This post is dedicated to team Red Four, who put up with my naivety and unfettered energy for a year, and who are responsible for shaping me into the strong and empowered woman I am today.
Ten years ago I was a rather ignorant young woman. I had been fairly sheltered as an adolescent, grew up in the homogenous suburbs, and was attending a university large enough to find a tribe that would isolate you from any others.
I had a bleeding heart for cause based work, and decided to leave my degree path for a year and join the AmeriCorps National Civilian Community Corps (NCCCs) shortly after Hurricane Katrina decimated the Gulf Coast. I chose the program because it was structured after the military (structure I knew I required) and sent its members all over the United States. Since it was so soon after Katrina, I was guaranteed some time in the Gulf. Disaster Relief and Humanitarian Aid were my biggest passions, which made it a perfect fit.
Before my year with the NCCCs, I’d hardly heard of the word ‘feminism’. I knew it was a movement that involved burning bras and garnering the right to vote, but that was the farthest my knowledge went and I did not identify with the label. Little did I realize that by joining a national program that attracts all walks of life, I would mix with people I never would have otherwise and learn a lot — about others, and myself.
The first assignment my team received after training was to Operation TLC in Pascagoula, Mississippi. The organization had been started by two Red Cross First Responders who could not in good conscience leave the Gulf after their three-week deployment (the American Red Cross policy of three week assignments is designed to provide maximum support while avoiding the development of PTSD in its members). They stayed on and created the organization to serve Mississippians who had ‘fallen through the cracks’ — who no other organization would serve.
I was assigned as the Case Worker for the organization. The organization was brand new, so not only was I required to interview people who were likely to begin crying while recalling their experience with the Storm, I first had to build it. I was told to replicate the process of a few other organizations, create a double lock and key system, and color code for at-a-glance understanding of severity of the cases. I had three filing cabinets at my disposal, so I used them to create a triage process in addition to the severity levels. My other tool was a government cell phone, on loan to the organization.
My mentor in all of this was Tammy. She was a powerful presence, with short dark hair, an arm band tattoo, and a voice as loud as her energy. She could motivate anyone. She oversaw the day-to-day work at TLC, while her partner (Annie) largely oversaw distribution of goods and services based on my casework. The rest of my team ran the organization — reception, rebuilding where needed, distribution, and volunteer coordination.
The first experience I had with Tammy was the day of my assignment. I told her I couldn’t do what she’d asked of me because I had had no serious training or experience (outside of the basic Red Cross orientation). I wasn’t an empowered person, didn’t believe in myself, and had no idea that my ability to empathize and connect with people was the most important part of the job. She told me I could and that I would, gave me the necessary resources to figure it out, and sent me on my way.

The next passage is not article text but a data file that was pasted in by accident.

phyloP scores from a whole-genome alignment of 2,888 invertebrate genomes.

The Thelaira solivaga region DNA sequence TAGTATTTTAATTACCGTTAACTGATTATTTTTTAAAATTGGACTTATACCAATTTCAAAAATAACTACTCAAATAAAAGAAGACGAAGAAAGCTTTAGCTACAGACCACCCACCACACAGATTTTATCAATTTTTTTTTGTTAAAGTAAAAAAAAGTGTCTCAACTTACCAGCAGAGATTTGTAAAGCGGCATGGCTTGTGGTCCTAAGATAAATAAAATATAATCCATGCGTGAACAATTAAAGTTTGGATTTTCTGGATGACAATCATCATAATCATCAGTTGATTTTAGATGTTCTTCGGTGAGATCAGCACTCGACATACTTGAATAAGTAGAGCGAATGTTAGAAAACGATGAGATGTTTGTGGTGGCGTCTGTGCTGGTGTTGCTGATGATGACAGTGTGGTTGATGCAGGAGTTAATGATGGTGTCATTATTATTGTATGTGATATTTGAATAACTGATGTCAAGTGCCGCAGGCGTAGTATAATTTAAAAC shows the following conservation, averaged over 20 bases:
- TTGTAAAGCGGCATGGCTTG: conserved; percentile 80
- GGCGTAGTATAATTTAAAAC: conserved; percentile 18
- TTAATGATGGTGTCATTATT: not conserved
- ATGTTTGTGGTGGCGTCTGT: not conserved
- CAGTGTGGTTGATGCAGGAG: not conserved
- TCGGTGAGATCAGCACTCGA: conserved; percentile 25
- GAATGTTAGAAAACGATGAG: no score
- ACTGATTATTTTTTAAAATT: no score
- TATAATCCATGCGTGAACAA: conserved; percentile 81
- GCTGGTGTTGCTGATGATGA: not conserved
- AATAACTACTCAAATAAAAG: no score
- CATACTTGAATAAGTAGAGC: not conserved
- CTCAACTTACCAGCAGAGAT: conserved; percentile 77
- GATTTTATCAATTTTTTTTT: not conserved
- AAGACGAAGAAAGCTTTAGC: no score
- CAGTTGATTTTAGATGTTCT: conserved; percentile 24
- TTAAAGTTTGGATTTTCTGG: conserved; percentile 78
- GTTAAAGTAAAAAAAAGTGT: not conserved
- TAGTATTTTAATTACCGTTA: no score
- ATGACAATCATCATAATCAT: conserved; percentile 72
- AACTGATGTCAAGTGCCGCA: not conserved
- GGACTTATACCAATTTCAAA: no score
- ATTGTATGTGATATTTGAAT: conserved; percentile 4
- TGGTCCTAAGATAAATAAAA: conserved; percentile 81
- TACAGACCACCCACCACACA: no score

It was she that taught me about feminism. We were on a drive to a neighboring town to assess a home based on the testimonial I’d received from the client. We had to make sure the situation was what they’d described since resources were limited. I cannot remember why she brought it up, but I do remember her direct question, “Do you know what feminism is?” I blundered through my answer. I hated to look ignorant in front of someone I looked up to, but all I could think of was burning bras. I didn’t know anything about wage equality, the different movements, or the cultural pressure on both males and females to ‘act a certain way’. I just knew that women cut their hair short and wore stifling business suits and that wasn’t something I wanted.
Tammy could have used that opportunity to school me on the topic, but she didn’t. She knew that over exposure too early and with too much pressure could do more harm than good. What she did say was that there was much more to it than what I knew, that it was about women being just as able as men and being accepted as such, and that neither sex should be required to conform to a mould. And that was it.
Two months later I was redeployed as volunteer lead on one of the Habitat for Humanity East St. Tammany (Louisiana) sites (there were three major neighborhoods they were building out). I worked with both men and women, and it was the women who had me in awe. Some women walked the top of the frames as if they were born up there. They knew how to get things done and didn’t hesitate to take action. My supervisors, for the most part, were accepting of the female presence on their worksites. But some of the male volunteers were terribly disappointing.
One in particular furthered my education. Standing next to myself and another female Corps Member, he kept missing the head of the nail he was hammering into the OSB, each time exclaiming to himself, “You hit it like a girl!” I still wasn’t an empowered woman, and didn’t know to say something, but my partner did. It didn’t sink in, and he continued his offensive behavior.
Later, she whispered how offensive his comments were, forcing me to truly consider their origin rather than allow the incident pass as normal. He was taught to think of poor construction skills as ‘female’, and strength as ‘male’. And so was I.
After a year of fantastic mentors, a phenomenal and supportive team, and a diversity of work, the concept had sunk in. I had become a feminist.